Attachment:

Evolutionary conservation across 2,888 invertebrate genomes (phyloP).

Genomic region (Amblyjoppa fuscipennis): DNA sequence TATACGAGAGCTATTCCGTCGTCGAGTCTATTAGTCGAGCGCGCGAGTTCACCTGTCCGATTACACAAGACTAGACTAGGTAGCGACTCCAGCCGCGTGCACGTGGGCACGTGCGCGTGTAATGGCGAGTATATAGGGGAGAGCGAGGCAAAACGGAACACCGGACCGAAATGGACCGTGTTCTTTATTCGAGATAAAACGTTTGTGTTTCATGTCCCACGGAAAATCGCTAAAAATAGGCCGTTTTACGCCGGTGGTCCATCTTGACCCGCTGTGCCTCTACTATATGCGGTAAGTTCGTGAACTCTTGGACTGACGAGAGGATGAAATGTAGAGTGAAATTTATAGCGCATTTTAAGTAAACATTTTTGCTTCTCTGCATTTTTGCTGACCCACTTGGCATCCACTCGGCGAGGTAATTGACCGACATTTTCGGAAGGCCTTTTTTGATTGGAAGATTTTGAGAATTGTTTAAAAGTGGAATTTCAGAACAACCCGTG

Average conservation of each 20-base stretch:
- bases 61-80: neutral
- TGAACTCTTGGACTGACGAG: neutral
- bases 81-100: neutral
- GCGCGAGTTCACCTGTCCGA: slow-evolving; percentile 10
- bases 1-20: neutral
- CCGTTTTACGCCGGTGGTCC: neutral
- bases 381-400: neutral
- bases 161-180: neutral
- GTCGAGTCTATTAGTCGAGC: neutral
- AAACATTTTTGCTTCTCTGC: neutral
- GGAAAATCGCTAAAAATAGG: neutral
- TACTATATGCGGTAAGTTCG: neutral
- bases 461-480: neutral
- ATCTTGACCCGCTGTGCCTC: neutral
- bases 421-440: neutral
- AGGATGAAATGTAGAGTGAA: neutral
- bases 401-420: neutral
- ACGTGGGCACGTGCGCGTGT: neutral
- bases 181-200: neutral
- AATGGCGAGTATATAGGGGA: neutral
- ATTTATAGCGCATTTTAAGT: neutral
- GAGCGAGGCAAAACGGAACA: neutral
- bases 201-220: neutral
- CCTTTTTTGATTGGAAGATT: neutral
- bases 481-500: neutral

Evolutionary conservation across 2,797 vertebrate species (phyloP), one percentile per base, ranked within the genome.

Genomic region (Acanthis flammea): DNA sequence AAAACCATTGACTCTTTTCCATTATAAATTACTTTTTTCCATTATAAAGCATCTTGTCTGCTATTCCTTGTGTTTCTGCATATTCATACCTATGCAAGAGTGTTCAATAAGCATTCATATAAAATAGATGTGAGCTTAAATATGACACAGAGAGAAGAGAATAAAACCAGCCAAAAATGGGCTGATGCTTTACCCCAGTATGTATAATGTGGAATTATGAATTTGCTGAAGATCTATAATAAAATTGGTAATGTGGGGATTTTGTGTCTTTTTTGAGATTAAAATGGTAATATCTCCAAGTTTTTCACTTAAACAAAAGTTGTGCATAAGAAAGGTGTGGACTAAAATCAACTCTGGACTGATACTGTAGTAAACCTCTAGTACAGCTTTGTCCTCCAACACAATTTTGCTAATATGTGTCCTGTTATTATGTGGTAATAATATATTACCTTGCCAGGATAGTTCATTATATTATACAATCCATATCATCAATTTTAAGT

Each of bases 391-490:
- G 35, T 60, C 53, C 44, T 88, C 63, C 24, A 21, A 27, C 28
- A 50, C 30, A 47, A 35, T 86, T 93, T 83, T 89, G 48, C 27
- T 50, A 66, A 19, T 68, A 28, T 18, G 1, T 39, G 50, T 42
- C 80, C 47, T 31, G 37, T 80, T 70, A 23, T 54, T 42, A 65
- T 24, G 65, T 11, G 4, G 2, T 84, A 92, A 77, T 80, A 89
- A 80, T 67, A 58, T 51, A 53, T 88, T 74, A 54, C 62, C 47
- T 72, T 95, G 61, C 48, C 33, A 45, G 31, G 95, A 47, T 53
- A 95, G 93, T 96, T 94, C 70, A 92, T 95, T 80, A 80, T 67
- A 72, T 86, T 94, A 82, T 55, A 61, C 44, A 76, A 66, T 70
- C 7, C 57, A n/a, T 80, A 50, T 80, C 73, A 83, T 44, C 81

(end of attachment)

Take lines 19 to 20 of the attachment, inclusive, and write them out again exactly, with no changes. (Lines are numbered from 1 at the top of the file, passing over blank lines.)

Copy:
- AGGATGAAATGTAGAGTGAA: neutral
- bases 401-420: neutral